The Whoopsy-whiffling World of Roald Dahl11th September 2023
Roald Dahl, as you know, is the writer of many beloved children’s books, such as The BFG, Matilda, and my personal favourite, Fantastic Mr Fox. My bookshelves used to be full of Roald Dahl’s stories that I would read over and over again. Each story more razztwizzling than the last. Then, on a nighttime when the lights had gone off, me and my sister used to listen to cassette tapes of some of his books being read to help us drift off and have some phizzwizzards. Our first choice for these tapes was usually George’s Marvellous Medicine. We listened to this tape so many times, that for school’s ‘show and tell’ day I was able to reiterate from memory each of the ingredients to this medicine in the order that George added them!
Named after the great explorer, Roald Amundsen (Norwegian hero, and the first man to successfully reach the South Pole!), Roald Dahl was born on the 13th of September 1916 in Llandaff, Cardiff. Both of his parents were Norwegian and so Roald grew up speaking both Norwegian and English. His parents wanted him to receive the best education possible by studying in English schools, and he often spent his school holidays in Norway with his mother’s family. Sadly, he lost both his sister and his father in 1920. His sister passed away from appendicitis, and his father from pneumonia whilst fishing in the Antarctic. Whilst being raised by his single mother, Roald was sent to boarding school in Weston-Super-Mare, and then moved to the bogglebox in Repton, Derbyshire. At school, teachers would actually say that Roald Dahl was a notmucher and didn’t excel at squibbling and literature despite having a love for the subject. This school was quite close to the Cadbury’s factory where pupils were known to be invited in to test new flavory-savory chocolates! I wonder if this was inspiration for one of his future books…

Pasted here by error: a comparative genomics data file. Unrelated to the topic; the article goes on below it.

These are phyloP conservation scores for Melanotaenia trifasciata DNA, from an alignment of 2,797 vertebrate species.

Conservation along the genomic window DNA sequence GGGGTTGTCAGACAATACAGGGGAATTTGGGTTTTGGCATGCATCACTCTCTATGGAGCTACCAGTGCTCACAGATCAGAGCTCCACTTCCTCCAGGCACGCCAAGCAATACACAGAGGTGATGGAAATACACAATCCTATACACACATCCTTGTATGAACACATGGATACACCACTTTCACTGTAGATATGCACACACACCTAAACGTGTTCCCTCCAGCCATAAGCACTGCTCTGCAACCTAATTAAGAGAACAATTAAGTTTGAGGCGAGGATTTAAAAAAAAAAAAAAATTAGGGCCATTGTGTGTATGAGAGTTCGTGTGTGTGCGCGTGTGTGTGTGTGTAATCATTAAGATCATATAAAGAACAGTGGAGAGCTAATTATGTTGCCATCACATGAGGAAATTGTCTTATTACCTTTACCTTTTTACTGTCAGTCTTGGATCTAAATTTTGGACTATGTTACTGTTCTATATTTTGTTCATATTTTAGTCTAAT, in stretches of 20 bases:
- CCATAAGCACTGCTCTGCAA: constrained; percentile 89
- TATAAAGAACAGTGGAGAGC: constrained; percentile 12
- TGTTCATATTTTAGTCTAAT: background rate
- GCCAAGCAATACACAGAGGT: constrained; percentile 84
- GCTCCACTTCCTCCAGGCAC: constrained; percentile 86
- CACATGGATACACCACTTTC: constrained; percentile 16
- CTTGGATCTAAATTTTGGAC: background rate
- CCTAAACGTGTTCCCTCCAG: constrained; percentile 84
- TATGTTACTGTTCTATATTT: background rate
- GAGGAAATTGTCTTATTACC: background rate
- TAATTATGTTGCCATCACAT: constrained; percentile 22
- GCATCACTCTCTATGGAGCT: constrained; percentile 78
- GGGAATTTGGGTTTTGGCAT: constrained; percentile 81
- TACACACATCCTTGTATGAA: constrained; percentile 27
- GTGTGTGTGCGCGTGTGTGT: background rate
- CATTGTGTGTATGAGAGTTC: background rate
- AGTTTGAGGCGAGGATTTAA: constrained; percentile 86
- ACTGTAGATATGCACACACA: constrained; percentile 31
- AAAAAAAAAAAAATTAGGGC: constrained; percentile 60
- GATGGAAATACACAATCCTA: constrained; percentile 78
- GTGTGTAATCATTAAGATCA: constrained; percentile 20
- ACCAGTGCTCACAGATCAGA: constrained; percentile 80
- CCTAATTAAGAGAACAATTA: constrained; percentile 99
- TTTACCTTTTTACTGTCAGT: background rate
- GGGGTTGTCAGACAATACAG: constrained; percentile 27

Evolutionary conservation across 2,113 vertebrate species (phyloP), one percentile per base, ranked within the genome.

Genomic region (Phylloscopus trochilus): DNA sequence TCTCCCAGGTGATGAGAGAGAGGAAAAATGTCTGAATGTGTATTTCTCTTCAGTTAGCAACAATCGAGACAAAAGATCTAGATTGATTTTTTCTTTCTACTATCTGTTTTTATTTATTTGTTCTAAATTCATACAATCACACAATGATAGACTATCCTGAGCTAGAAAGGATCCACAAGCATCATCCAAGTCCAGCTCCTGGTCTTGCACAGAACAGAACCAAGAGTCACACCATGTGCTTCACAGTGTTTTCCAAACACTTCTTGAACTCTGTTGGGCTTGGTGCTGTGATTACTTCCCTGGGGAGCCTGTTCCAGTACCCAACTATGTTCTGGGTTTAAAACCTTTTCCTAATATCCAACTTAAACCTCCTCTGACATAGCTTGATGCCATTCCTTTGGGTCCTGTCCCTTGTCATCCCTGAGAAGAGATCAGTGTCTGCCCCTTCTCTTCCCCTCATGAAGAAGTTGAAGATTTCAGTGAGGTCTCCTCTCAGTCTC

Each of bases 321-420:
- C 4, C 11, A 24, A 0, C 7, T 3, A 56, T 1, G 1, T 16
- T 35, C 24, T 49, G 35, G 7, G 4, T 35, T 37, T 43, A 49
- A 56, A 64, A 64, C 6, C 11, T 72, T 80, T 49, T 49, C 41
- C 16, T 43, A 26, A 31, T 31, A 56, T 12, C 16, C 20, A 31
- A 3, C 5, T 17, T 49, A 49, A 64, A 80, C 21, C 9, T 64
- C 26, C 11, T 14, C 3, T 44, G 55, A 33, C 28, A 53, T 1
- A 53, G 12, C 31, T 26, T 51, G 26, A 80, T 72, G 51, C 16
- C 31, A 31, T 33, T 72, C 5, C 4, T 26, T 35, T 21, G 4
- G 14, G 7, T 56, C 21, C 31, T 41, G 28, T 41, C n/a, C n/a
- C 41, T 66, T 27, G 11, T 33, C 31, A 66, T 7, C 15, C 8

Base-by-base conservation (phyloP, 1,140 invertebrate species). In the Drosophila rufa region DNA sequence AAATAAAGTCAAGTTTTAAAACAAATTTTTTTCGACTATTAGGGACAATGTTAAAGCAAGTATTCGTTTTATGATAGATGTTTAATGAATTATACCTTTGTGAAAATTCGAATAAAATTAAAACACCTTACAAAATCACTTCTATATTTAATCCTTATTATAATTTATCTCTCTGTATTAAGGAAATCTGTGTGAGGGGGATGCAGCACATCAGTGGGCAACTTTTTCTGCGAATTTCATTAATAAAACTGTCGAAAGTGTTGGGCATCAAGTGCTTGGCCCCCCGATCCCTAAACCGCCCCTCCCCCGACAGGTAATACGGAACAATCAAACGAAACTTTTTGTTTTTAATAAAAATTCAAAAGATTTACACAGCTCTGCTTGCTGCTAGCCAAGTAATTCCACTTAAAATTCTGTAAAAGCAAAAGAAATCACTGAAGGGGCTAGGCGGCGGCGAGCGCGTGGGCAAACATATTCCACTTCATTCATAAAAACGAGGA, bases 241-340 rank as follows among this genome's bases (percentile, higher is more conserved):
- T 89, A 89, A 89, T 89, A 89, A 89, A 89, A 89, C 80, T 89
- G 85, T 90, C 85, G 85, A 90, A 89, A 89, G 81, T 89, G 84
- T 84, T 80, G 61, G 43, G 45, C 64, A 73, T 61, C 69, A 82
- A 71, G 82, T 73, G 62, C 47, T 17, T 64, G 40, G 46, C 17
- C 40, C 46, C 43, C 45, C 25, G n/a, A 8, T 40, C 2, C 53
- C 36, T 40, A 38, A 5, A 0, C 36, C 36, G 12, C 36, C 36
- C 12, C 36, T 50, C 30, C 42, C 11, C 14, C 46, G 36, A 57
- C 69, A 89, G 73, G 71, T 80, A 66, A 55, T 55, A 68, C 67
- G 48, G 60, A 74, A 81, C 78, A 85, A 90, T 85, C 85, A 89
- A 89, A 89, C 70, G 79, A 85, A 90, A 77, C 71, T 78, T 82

Roald Dahl didn’t just jump straight into writing, however. Oh no, he had a very gloriumptious string of careers before this. After leaving school, Roald got a job with Shell, the petrol company. Then shortly after this, he worked in Africa where he would supply oil to customers over there. But then, tragedy struck, and war broke out! Once World War II started, Roald Dahl traded his job as an oil supplier and became an officer for the King’s African Rifles where he and his troops would go and shootle the enemies. Later in 1939, Dahl joined the Royal Air Force (RAF) and became a Pilot Officer. Whilst flying his plane, he had been given the wrong directions on a long flight and he crashed in the Libyan desert, leaving him fluckgungled! After being rescued and managing a full recovery, he resumed his place as a pilot for the RAF where he served in Egypt. This was then cut short because not even a year after this, he was suffering from severe headaches and was sent home. During his time after the RAF, Roald worked for MI6 as a spy and would supply secret intelligence from Washington. If you’re interested in these adventures of his, then you’ll be happy to hear that Dahl wrote two biographies in his life, Boy which focuses more on his childhood, and Going Solo which tells us of these early, exciting careers!